February 24, 1862 – Federal forces invaded Tennessee and seized the first Confederate state capital of the war.
The Federal capture of Fort Donelson opened an invasion route into Tennessee, making Nashville the next logical target. However, two Federal military departments operated in the area, and each seemed reluctant to cooperate with the other.
Brigadier General Don Carlos Buell, commanding the Department of the Ohio, had jurisdiction over eastern Tennessee. Buell had vacillated when asked to support Brigadier General Ulysses S. Grant’s attack on Fort Donelson, but now that the path to Nashville was opened, Buell hurried to advance on the Tennessee capital.
Major General Henry W. Halleck, commanding the Department of Missouri from St. Louis, had control over western Tennessee. Halleck argued that if Buell moved toward Nashville, the Confederates could reverse their withdrawal by coming up the Cumberland River, defeating Grant at Fort Donelson, and isolating Buell deep in hostile territory.
Halleck, who had complained about the lack of coordination between the departments, had another idea in mind in a message to General-in-Chief George B. McClellan: “Make Buell, Grant, and (John) Pope (in Missouri) major-generals of volunteers, and give me command in the West. I ask this in return for Forts Henry and Donelson.” McClellan took no action at this time.
For the Confederates, the Fort Donelson defeat compelled General Albert Sidney Johnston, commanding the Western Theater, to pull his Army of Central Kentucky out of Bowling Green, Kentucky, and move it southward into Tennessee. Johnston wrote to Secretary of War Judah P. Benjamin:
“I have ordered the army to encamp to-night midway between Nashville and Murfreesboro. My purpose is to place the force in such a position that the enemy can not concentrate his superior strength against the command, and to enable me to assemble as rapidly as possible such other troops in addition as it may be in my power to collect… I entertain hope that this disposition will enable me to hold the enemy for the present in check, and, when my forces are sufficiently increased, to drive him back.”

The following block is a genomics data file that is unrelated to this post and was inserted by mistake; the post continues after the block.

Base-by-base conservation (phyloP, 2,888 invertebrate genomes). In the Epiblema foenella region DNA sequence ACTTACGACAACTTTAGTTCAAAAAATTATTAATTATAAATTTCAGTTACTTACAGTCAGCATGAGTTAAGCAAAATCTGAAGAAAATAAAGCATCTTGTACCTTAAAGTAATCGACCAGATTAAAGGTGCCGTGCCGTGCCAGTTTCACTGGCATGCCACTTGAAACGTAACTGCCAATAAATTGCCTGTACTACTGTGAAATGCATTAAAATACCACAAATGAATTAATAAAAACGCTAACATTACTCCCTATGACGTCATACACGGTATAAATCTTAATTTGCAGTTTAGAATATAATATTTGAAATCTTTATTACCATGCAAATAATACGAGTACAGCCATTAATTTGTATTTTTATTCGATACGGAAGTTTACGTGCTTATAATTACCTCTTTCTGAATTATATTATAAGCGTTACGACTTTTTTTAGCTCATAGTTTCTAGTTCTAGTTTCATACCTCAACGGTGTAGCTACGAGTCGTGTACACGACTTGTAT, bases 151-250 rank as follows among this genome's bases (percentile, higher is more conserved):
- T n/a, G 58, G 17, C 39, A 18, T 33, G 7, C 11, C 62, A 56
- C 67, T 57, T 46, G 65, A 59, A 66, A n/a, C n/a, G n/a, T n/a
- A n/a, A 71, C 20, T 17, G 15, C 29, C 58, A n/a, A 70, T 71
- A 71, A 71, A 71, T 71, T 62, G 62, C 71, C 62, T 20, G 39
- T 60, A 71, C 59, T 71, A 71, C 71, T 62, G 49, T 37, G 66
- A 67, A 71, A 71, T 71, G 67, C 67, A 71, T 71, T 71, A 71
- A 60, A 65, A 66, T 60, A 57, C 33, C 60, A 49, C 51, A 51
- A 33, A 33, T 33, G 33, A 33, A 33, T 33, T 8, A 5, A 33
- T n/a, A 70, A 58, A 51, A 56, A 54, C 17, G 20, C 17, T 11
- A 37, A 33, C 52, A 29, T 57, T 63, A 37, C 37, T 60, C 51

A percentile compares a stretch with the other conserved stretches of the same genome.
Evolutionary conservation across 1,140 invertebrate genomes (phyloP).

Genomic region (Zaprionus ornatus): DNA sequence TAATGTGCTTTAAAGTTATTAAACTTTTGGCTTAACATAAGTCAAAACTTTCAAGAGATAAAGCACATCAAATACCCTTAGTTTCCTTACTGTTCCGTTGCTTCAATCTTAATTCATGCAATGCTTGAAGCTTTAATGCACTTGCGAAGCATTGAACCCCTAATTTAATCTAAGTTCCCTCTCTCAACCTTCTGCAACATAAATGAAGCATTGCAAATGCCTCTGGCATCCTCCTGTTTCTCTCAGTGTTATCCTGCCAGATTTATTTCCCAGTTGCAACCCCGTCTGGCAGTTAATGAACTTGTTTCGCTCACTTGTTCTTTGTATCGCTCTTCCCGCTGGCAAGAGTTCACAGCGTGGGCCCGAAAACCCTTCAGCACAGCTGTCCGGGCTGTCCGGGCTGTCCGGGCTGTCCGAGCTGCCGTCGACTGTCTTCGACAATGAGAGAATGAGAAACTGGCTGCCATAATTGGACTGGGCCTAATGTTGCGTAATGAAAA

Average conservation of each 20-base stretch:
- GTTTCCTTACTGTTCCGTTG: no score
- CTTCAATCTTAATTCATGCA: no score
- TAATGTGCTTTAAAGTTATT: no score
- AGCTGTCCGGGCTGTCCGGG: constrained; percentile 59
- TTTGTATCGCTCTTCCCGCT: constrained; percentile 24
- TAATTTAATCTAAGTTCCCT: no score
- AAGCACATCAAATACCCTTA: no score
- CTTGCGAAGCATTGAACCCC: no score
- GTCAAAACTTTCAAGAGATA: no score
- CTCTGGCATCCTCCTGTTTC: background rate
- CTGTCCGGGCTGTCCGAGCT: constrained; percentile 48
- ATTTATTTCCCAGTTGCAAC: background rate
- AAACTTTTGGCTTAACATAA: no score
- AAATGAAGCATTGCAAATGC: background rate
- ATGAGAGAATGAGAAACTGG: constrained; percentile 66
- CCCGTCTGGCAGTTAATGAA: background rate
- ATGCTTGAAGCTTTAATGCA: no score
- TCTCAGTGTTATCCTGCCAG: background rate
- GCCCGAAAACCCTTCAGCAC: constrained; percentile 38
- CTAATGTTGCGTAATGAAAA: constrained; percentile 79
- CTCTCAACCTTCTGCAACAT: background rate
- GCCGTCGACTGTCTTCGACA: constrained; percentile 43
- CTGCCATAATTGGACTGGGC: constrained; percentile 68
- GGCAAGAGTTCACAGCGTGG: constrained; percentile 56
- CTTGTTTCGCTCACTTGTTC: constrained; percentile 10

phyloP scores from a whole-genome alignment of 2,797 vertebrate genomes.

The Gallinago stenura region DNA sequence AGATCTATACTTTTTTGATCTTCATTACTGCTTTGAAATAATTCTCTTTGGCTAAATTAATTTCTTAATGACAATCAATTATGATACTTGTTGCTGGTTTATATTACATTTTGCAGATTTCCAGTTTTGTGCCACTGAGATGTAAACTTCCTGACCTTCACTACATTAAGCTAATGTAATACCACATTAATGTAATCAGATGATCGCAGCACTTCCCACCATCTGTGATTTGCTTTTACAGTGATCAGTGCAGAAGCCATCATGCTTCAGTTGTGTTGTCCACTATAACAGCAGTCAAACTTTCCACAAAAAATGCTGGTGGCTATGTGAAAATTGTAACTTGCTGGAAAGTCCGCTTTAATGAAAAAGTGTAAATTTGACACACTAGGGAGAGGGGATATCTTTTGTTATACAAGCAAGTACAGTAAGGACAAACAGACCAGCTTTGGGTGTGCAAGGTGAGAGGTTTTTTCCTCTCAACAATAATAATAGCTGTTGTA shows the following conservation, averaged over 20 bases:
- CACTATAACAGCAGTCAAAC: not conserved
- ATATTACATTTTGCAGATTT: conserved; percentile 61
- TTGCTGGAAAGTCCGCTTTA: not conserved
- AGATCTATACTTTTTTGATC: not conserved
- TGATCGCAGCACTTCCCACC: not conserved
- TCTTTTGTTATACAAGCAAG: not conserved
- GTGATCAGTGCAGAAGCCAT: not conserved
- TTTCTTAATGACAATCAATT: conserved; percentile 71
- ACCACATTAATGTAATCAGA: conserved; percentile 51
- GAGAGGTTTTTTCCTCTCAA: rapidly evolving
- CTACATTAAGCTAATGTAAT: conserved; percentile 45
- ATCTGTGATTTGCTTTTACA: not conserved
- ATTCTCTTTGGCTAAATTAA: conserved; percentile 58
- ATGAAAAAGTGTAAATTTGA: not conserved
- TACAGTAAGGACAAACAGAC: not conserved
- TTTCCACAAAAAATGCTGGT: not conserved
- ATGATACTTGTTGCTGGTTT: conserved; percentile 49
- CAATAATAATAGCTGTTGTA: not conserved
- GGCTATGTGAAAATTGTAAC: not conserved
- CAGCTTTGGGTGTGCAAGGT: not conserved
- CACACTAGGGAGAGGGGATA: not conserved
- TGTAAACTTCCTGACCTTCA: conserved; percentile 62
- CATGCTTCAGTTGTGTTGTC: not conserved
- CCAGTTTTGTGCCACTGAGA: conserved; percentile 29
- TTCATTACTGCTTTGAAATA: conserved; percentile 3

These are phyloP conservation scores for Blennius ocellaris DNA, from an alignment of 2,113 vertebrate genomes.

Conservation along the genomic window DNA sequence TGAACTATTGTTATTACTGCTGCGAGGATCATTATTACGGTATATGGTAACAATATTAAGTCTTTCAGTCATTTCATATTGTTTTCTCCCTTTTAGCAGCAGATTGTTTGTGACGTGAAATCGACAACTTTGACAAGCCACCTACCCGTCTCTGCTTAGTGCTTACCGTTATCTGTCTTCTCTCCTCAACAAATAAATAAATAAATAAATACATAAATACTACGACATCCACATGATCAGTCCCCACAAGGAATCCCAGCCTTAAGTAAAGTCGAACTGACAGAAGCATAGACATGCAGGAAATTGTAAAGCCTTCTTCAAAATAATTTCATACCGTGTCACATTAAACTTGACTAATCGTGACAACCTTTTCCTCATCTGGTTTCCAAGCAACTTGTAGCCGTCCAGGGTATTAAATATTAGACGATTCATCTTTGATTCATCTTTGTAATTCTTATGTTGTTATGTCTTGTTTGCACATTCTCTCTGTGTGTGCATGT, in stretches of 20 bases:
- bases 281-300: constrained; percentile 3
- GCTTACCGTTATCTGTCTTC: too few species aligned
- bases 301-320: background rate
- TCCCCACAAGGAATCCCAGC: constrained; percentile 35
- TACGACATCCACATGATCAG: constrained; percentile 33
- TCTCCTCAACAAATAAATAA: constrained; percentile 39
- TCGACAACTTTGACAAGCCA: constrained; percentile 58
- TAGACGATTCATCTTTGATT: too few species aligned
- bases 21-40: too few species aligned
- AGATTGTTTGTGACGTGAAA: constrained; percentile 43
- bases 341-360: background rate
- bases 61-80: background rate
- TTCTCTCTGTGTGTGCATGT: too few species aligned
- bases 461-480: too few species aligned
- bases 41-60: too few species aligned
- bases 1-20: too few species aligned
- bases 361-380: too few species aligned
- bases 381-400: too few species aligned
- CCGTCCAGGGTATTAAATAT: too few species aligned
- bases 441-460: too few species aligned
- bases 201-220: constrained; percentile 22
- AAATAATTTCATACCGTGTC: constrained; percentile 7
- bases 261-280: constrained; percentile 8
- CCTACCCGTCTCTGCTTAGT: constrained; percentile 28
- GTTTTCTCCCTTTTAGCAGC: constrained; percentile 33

Johnston, who once held a defensive line across Kentucky from the Alleghenies to the Mississippi River, now had a fragile line of Confederates concentrated mostly at Cumberland Gap in the east, Murfreesboro-Nashville in the center, and Columbus, Kentucky, in the west.
Meanwhile, news of Buell’s impending advance spread panic throughout Nashville, as residents tried seizing the goods in the Public Square warehouse earmarked for the Confederate government. Colonel Nathan Bedford Forrest, whose cavalry troopers had escaped Fort Donelson and were now stationed in Nashville, tried restoring order by appealing to the people’s patriotism. When that failed, his men rode through the mobs and cleared the streets with their sabers.
Forrest’s troopers then seized the warehouse and held the residents off with a firehose. The men took weapons and ammunition, 600 boxes of military uniforms, 250,000 pounds of bacon, and hundreds of wagons filled with flour and other provisions. Forrest shipped ordnance being developed in the Nashville foundry to Atlanta and destroyed the Nashville works. In addition, employees of T.M. Brennan & Company, which had been converted from manufacturing steam engines and farm machines to artillery, escaped with a valuable machine used to make rifled cannon.
Buell’s Federals began advancing along the railroad from Bowling Green on the 22nd. Advance elements and Federal gunboats approached Nashville the next day, sparking hysteria. Massive traffic jams prevented much of the food in storage from being hauled off. Therefore, tons of stores, including 30,000 pounds of bacon and ham, were burned.